Terminator 3: Rise of the Machines

33540-terminator3risemachinesNow that it’s been five years since James Cameron’s Oscar-night “king of the world” embarrassment, it may be time to admit that the obstreperous, egotistical director of Titanic and the first two Terminator films is some sort of master — an ornery techno-bully, to be sure, but also a true action-cinema visionary with a genius for excess building on excess until it rams through excess into large-scale brutal wit. Terminator 2, released in 1991, trumped and transcended all other action movies up to that time; a monumental event, it still found bizarre humor in the anime-like spectacle of two metal men bashing each other over and over.

All of which is prelude to the inevitable disappointment of Terminator 3: Rise of the Machines, an eminently unnecessary belated sequel with less confident hands on the wheel. Jonathan Mostow, a competent director of mid-level thrills (Breakdown, U-571), has inherited the franchise, and he puts the obligatory smash-ups on the screen — the crumpled cars, the piles of bullet shells, the odd visual of two frozen-faced humanoids pummeling one another. But Mostow, who seems to throw these moments in just because they belong in a Terminator film, lacks James Cameron’s sure and heavy hand: Scene after scene plays like a conscientious TV sequel made for the Sci-Fi channel.

The movie feels disconcertingly lightweight right from the start, when the rickety old Terminator (Arnold Schwarzenegger), naked from his time travels, strides into a bar (just as in T2) that turns out to be a strip club — on Ladies’ Night. (And whoever had the bright idea of introducing the dusty catchphrase “Talk to the hand” to the Terminator universe should be sentenced to movie jail with nothing to watch except The Beautician and the Beast.) Cameron also used Schwarzenegger for deadpan laughs (“I promise,” he intoned in T2, stoically holding up a gloved hand, “I will not kill anyone”), but here he seems too often the butt of undignified jokes about how little personality he has.

The other element sorely missing from T3 is Linda Hamilton, whose Sarah Connor developed from a frightened woman with soft feathered hair in T1 to a wiry, obsessed warrior-crackpot in T2. What happened to Sarah? We’re told she died, leaving her son John (played here by Nick Stahl) — the messiah destined to lead the human race against the machines — alone to drift anonymously from place to place. It turns out that the apocalyptic future of Terminators and nuclear holocaust was not averted in T2, merely “postponed,” and that John is still the “primary target” of the machines of 2029. They send an upgraded Terminator after him — the T-X, who takes the blonde, poised form of Kristanna Loken and goes about her ruthless business in tight maroon leather.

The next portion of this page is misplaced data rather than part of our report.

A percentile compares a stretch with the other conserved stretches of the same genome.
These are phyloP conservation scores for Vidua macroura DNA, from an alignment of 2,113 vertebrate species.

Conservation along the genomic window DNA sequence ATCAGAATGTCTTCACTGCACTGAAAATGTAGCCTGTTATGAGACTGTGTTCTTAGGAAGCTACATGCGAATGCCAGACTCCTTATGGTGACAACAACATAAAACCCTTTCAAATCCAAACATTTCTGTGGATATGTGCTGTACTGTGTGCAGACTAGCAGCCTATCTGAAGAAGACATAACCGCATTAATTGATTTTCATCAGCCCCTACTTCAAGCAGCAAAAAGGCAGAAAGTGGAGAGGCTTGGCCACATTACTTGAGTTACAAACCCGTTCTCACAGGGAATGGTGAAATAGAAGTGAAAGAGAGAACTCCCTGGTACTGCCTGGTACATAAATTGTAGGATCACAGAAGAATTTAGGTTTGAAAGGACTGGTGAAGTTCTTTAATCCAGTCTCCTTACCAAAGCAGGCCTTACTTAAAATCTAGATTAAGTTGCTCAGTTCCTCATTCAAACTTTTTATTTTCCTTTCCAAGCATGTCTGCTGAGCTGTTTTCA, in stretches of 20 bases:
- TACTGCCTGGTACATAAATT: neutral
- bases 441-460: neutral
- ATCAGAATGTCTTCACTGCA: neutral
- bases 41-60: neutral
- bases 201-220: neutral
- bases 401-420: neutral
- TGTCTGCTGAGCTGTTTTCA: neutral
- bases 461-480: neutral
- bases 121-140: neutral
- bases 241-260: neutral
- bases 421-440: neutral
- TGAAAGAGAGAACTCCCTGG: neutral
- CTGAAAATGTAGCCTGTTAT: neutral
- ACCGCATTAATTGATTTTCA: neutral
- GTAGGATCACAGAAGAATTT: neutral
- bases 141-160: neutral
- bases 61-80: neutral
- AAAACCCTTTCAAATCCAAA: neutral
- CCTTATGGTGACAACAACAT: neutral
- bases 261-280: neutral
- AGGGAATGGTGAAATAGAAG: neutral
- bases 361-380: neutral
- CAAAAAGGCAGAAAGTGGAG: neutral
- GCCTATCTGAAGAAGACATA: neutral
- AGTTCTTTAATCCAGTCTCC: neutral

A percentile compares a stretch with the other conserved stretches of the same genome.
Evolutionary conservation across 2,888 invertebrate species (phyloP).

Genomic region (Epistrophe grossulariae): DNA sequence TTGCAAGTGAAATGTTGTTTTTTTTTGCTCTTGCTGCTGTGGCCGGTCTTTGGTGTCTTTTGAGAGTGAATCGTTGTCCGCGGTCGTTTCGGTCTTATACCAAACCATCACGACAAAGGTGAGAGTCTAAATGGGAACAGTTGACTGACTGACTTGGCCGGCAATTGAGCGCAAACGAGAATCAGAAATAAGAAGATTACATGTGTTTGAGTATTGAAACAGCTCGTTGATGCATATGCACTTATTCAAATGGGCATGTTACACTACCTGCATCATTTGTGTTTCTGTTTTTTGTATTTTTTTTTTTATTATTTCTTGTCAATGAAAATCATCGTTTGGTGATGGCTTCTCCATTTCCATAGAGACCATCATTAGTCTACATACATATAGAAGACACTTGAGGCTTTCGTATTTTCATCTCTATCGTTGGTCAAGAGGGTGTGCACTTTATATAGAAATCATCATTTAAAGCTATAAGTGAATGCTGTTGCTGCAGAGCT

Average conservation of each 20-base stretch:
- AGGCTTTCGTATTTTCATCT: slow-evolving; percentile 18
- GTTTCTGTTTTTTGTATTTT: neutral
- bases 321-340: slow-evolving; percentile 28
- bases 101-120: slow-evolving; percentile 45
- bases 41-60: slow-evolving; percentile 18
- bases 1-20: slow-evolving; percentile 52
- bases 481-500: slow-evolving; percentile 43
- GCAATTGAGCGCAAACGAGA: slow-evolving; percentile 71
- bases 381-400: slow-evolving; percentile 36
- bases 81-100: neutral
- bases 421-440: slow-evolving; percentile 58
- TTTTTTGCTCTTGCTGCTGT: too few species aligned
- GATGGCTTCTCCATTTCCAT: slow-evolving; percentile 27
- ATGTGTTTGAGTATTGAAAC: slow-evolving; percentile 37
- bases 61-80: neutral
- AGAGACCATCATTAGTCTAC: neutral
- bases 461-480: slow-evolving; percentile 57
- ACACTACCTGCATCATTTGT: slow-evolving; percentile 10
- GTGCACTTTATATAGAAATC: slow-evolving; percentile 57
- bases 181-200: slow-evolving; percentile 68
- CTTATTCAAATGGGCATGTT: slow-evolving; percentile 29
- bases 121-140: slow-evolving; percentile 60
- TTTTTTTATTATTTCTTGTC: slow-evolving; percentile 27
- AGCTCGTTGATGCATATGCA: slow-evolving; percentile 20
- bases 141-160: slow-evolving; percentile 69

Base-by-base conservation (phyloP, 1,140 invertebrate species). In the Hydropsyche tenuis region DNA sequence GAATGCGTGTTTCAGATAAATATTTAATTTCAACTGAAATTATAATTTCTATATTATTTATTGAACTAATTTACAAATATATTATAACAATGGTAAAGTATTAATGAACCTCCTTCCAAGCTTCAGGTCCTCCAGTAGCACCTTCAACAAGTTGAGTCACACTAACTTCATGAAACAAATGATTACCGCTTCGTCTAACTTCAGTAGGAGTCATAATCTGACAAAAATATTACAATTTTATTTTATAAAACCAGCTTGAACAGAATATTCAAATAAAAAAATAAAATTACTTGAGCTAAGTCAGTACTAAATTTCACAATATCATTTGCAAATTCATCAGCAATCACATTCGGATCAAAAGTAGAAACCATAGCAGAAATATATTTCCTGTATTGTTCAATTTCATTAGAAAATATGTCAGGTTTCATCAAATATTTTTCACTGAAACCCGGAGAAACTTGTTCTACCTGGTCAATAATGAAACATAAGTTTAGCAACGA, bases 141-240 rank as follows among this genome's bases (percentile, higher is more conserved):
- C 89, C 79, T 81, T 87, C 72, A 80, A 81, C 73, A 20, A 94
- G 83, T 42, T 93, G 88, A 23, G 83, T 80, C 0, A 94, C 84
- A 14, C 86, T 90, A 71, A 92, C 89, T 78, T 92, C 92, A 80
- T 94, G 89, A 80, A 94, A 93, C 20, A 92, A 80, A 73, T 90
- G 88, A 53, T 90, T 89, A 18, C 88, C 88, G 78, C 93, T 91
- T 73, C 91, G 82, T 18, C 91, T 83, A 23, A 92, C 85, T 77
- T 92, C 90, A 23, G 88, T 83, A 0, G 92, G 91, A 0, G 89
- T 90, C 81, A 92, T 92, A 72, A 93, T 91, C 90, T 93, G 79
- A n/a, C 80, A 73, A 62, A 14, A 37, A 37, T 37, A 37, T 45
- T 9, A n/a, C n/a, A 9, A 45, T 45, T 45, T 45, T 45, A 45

The sight of Arnold Schwarzenegger getting tossed about by an adversary who looks like this season’s petite cover girl is amusing at times, but lacks the wit and topicality of Robert Patrick, looking like an underfed mechanic, posing as a Los Angeles cop in T2. Without Linda Hamilton around, we’re left with Claire Danes as a veterinarian who finds herself on the run with John and the Terminator, who has been programmed to protect them both; Danes tries to adjust to megabudget spectacle but comes off as just one more intelligent actress lost inside a summer thrill machine — both exasperated and exasperating.

At the helm of a bigger movie than anything he’s attempted before, Jonathan Mostow gives us chaos without rhythm; in his hands, accumulating excess seems like waste. A prolonged sequence in which the T-X chases our heroes, driving a crane truck and sending rows of parked cars flipping end over end, is impressively noisy at first but eventually becomes numbing. In general, Mostow directs with both eyes on the two Cameron films. He and his writers even contrive to bring back Earl Boen as the mealy-mouthed shrink who never believed Sarah’s rants about Terminators. He’s brought in so the fans can recognize him and chortle; then he’s gone as quickly as he entered.

T3 is also the most bizarrely pessimistic big-ticket studio movie in years, even by the standards of brooding dystopian sci-fi. Death is inevitable, we keep hearing; apocalypse is our destiny. The sneak-preview audience filed out quietly at the end, perhaps feeling stung and betrayed by an Arnold Schwarzenegger movie whose message — unlike the other two Terminator films, which kept hope alive in the face of the furnace, and whose mantra was “The future is not set” — is that the world is going to end and there’s not a damn thing we can do about it. What happened to “The future is not set”? The Terminator, speaking solemnly of John’s destiny, seems awfully certain that the future is set and that the rise of the machines has to happen, and the movie never contradicts him. Indeed, after a movie filled with car crashes and explosions, we get a rather bitter anti-climax, and even the hellacious T-X doesn’t go out with much style.

Where’s the joy? These movies are big and expensive toys, or should be, but Mostow isn’t very playful. T3 has the sour, depressive vibe of an untested director submitting to a predetermined mythology not his own. At least James Cameron and Linda Hamilton would’ve enjoyed the ride.

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